As for McHugh’s third book, little is known about the follow-up that can probably only be described as “epic.” Count Laura McHugh with other Lauras (like Ms. Lippman), with the Gillian Flynns and the Megan Abbotts and the Alison Gaylins of the world.  She deserves the credit that’s due to her, and any reader deserves the chance to find themselves lost in the pages of her novels.

7% Solution Book Club to Discuss: STRANGERS ON A TRAIN by Patricia Highsmith

On Monday, October 5th, the 7% Solution Book Club meets to discuss Patricia Highsmith’s debut, Strangers on a Train. November’s book is The Murder of Roger Ackroydby Agatha Christie. As always, book club selections are 10% off at the registers in the month of their selection. 

  • Post by Molly

strangers on a trainPatricia Highsmith, in her long career, became one of the world’s most renowned crime novelists, and was one of the first women to be accepted into the mystery cannon as a master of psychological suspense. She has stayed in print continuously, when most of her female contemporaries had no hope of a classic reissue.

Her often-filmed Ripley stories catapulted her into long-lasting fame; yet even her debut novel, Strangers on a Train, was made into a classic noir by Hitchcock with a large following to this day. While many of the greatest mystery plots have been replicated often enough that it is difficult to notice the creativity of even the original, Highsmith’s unique simplicity of narrative, especially in her debut, stands alone, and feels as disturbingly plausible today as when it was first published.

Highsmith had many obsessions throughout her life, including at times, a preference for the company of snails over that of people. In her writings, she is fixated on obsession itself, and with the violence hidden within an ordinary individual, brought out by the repressive dysfunctions of a conservative society. She concerns herself with the point at which obsession becomes compulsion, and the moment when that compulsion becomes action. Highsmith’s style is almost synonymous with the definition of noir; her novels are characterized by as much atmosphere as action; she follows ordinary people changed by violent acts, and has no easy division of character into good or bad, cop or criminal.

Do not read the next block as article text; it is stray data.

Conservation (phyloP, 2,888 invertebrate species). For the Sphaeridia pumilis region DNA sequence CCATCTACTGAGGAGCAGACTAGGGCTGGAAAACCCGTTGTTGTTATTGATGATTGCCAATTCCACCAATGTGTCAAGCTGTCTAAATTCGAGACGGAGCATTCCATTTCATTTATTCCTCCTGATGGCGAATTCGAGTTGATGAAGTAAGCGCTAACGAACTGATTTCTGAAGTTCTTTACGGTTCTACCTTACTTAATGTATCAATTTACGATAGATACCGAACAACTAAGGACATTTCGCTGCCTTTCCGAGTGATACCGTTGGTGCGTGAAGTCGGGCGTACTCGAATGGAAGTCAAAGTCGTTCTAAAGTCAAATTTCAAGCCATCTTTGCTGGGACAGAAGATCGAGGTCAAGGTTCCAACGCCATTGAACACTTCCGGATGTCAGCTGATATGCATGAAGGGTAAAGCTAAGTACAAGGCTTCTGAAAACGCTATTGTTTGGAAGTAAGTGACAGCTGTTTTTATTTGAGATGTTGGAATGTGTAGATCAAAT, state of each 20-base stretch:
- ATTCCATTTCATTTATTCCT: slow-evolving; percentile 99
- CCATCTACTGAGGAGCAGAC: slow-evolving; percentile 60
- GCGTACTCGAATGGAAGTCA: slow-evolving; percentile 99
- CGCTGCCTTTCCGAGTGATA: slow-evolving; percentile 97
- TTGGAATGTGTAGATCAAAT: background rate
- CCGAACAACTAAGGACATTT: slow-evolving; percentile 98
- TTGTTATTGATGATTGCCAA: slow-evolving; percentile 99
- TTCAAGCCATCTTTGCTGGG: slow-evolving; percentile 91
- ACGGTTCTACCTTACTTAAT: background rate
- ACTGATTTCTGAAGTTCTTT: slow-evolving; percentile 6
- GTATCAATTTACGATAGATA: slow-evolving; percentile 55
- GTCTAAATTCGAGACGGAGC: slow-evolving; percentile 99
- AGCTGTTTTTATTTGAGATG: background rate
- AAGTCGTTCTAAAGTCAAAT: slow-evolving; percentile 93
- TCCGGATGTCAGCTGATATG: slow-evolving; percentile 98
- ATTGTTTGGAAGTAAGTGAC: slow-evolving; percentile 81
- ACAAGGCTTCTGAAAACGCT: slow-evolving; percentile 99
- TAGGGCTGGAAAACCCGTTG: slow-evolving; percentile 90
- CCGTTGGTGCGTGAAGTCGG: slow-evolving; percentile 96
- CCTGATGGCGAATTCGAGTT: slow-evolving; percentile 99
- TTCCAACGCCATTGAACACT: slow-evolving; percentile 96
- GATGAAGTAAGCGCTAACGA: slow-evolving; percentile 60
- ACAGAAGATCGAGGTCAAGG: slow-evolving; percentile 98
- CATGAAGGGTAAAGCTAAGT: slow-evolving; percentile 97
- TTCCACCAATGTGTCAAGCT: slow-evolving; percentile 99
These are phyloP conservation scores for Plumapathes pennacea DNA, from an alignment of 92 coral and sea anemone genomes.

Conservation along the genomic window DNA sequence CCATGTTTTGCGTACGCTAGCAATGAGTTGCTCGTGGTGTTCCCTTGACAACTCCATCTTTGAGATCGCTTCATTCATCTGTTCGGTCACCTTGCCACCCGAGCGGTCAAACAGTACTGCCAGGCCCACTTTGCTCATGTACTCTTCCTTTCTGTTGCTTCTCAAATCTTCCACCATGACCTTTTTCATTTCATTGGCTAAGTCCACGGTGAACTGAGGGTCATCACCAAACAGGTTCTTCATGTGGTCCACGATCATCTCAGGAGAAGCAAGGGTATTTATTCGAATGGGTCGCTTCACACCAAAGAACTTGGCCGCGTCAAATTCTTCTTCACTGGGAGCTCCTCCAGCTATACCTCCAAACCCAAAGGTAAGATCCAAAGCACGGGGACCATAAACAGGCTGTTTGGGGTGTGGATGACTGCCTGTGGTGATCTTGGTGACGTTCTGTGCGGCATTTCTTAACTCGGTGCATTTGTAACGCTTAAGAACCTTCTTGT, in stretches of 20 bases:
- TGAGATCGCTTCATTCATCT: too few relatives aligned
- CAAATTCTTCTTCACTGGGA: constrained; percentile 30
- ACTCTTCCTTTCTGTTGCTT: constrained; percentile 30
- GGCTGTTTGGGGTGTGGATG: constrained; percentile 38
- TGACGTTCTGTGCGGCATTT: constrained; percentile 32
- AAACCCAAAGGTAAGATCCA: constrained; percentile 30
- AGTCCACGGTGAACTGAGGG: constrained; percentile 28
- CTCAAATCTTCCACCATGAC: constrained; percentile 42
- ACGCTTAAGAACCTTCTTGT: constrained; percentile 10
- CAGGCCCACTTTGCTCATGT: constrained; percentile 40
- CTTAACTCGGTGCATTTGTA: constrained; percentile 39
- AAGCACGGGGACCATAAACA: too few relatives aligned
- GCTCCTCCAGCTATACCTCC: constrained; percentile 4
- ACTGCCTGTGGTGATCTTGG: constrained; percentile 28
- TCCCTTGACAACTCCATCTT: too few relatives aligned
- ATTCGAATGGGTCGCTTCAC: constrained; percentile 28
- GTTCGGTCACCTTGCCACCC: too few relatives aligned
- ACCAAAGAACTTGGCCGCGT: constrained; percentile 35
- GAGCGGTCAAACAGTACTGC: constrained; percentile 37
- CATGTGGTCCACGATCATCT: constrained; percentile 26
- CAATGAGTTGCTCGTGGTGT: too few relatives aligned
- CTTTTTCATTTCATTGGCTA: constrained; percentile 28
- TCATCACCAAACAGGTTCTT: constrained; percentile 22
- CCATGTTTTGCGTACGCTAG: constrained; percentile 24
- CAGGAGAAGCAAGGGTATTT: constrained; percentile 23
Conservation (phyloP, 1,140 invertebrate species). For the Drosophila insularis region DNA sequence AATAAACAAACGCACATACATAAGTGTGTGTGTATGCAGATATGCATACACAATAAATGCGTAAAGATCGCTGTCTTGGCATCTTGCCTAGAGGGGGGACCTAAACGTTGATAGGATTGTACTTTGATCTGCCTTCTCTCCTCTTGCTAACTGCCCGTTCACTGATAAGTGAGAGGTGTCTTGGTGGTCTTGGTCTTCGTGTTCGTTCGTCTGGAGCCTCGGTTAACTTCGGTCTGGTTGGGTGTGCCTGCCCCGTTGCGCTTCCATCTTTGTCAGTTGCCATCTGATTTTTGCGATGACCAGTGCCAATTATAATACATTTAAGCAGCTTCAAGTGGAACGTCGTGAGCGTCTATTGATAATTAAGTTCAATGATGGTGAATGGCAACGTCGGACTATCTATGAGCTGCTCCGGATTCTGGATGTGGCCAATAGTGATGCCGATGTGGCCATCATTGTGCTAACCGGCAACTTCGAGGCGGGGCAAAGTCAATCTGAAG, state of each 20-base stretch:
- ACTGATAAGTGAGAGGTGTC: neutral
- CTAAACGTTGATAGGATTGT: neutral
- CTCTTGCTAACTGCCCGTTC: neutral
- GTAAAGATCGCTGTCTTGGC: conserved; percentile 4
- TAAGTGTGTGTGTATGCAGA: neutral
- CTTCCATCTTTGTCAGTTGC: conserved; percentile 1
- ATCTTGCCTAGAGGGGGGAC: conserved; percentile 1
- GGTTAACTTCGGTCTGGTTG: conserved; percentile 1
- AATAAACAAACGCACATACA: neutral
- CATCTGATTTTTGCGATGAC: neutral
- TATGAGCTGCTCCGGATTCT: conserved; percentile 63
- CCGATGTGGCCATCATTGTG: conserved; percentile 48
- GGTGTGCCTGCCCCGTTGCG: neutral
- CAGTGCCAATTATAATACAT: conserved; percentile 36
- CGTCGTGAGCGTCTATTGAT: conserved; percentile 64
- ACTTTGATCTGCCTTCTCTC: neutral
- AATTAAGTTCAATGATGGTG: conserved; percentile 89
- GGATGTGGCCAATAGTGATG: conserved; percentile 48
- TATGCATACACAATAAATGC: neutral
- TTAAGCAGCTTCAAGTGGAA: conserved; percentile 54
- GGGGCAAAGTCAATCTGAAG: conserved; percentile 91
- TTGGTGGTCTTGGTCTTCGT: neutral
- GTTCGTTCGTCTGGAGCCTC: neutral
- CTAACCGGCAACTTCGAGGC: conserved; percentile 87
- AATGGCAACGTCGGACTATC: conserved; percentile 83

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MysteryPeople Review: THE DEVIL’S SHARE by Wallace Stroby

the devils share

Crissa Stone, created by Wallace Stroby, has gotten to be one of my favorite series characters for this millennium. Stone works as a professional thief, raising funds to get her lover and mentor, Wayne, out of prison. She provides a certain amount of heart to this hard and streamlined heist novel while keeping her professional cool. Both the character and her relationship are tested in Wallace Stroby’s latest, The Devil’s Share.

A collector doesn’t want to give up his ill-gotten Iraqi art, soon to be repatriated. He hires Crissa to  steal it from his own convoy. She can pick her own crew, but the owner’s security consultant and war vet, Hicks, will provide the weapons and act as a chaperon on the job.

The relationship between Crissa and Hicks really makes the book. A night at a bar where they feel each other out is filled with both electricity and tension. As they work closer together, Crissa starts to question her loyalty to Wayne. Since we know to trust no one in these stories, Hicks becomes a formidable and complex ally or adversary.